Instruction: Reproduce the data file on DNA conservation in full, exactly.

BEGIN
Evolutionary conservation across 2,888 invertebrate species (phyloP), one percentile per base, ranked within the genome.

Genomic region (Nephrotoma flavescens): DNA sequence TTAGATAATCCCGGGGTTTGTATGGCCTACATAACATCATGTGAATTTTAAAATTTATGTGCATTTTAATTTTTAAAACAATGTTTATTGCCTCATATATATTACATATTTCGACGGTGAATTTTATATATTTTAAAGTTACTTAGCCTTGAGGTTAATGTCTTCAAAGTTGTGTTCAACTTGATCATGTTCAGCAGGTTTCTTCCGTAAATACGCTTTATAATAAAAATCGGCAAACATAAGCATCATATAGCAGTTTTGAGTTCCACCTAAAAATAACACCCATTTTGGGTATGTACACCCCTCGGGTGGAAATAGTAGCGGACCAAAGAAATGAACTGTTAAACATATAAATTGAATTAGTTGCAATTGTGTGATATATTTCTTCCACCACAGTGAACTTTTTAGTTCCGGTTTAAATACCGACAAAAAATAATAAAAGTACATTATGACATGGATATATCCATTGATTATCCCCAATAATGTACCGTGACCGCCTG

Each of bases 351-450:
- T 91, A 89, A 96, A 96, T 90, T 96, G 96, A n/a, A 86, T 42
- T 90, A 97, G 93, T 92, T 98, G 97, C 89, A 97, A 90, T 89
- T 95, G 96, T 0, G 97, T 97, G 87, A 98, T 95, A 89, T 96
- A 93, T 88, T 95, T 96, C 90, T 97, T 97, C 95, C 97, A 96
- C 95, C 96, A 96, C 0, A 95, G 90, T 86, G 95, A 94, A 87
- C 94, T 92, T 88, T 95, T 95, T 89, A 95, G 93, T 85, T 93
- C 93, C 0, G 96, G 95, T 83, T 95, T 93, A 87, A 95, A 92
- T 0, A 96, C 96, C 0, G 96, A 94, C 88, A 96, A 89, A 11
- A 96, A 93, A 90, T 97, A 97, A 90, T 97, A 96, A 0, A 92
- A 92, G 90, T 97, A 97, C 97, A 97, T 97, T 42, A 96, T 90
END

Evolutionary conservation across 2,888 invertebrate species (phyloP), one percentile per base, ranked within the genome.

Genomic region (Nephrotoma flavescens): DNA sequence TTAGATAATCCCGGGGTTTGTATGGCCTACATAACATCATGTGAATTTTAAAATTTATGTGCATTTTAATTTTTAAAACAATGTTTATTGCCTCATATATATTACATATTTCGACGGTGAATTTTATATATTTTAAAGTTACTTAGCCTTGAGGTTAATGTCTTCAAAGTTGTGTTCAACTTGATCATGTTCAGCAGGTTTCTTCCGTAAATACGCTTTATAATAAAAATCGGCAAACATAAGCATCATATAGCAGTTTTGAGTTCCACCTAAAAATAACACCCATTTTGGGTATGTACACCCCTCGGGTGGAAATAGTAGCGGACCAAAGAAATGAACTGTTAAACATATAAATTGAATTAGTTGCAATTGTGTGATATATTTCTTCCACCACAGTGAACTTTTTAGTTCCGGTTTAAATACCGACAAAAAATAATAAAAGTACATTATGACATGGATATATCCATTGATTATCCCCAATAATGTACCGTGACCGCCTG

Each of bases 351-450:
- T 91, A 89, A 96, A 96, T 90, T 96, G 96, A n/a, A 86, T 42
- T 90, A 97, G 93, T 92, T 98, G 97, C 89, A 97, A 90, T 89
- T 95, G 96, T 0, G 97, T 97, G 87, A 98, T 95, A 89, T 96
- A 93, T 88, T 95, T 96, C 90, T 97, T 97, C 95, C 97, A 96
- C 95, C 96, A 96, C 0, A 95, G 90, T 86, G 95, A 94, A 87
- C 94, T 92, T 88, T 95, T 95, T 89, A 95, G 93, T 85, T 93
- C 93, C 0, G 96, G 95, T 83, T 95, T 93, A 87, A 95, A 92
- T 0, A 96, C 96, C 0, G 96, A 94, C 88, A 96, A 89, A 11
- A 96, A 93, A 90, T 97, A 97, A 90, T 97, A 96, A 0, A 92
- A 92, G 90, T 97, A 97, C 97, A 97, T 97, T 42, A 96, T 90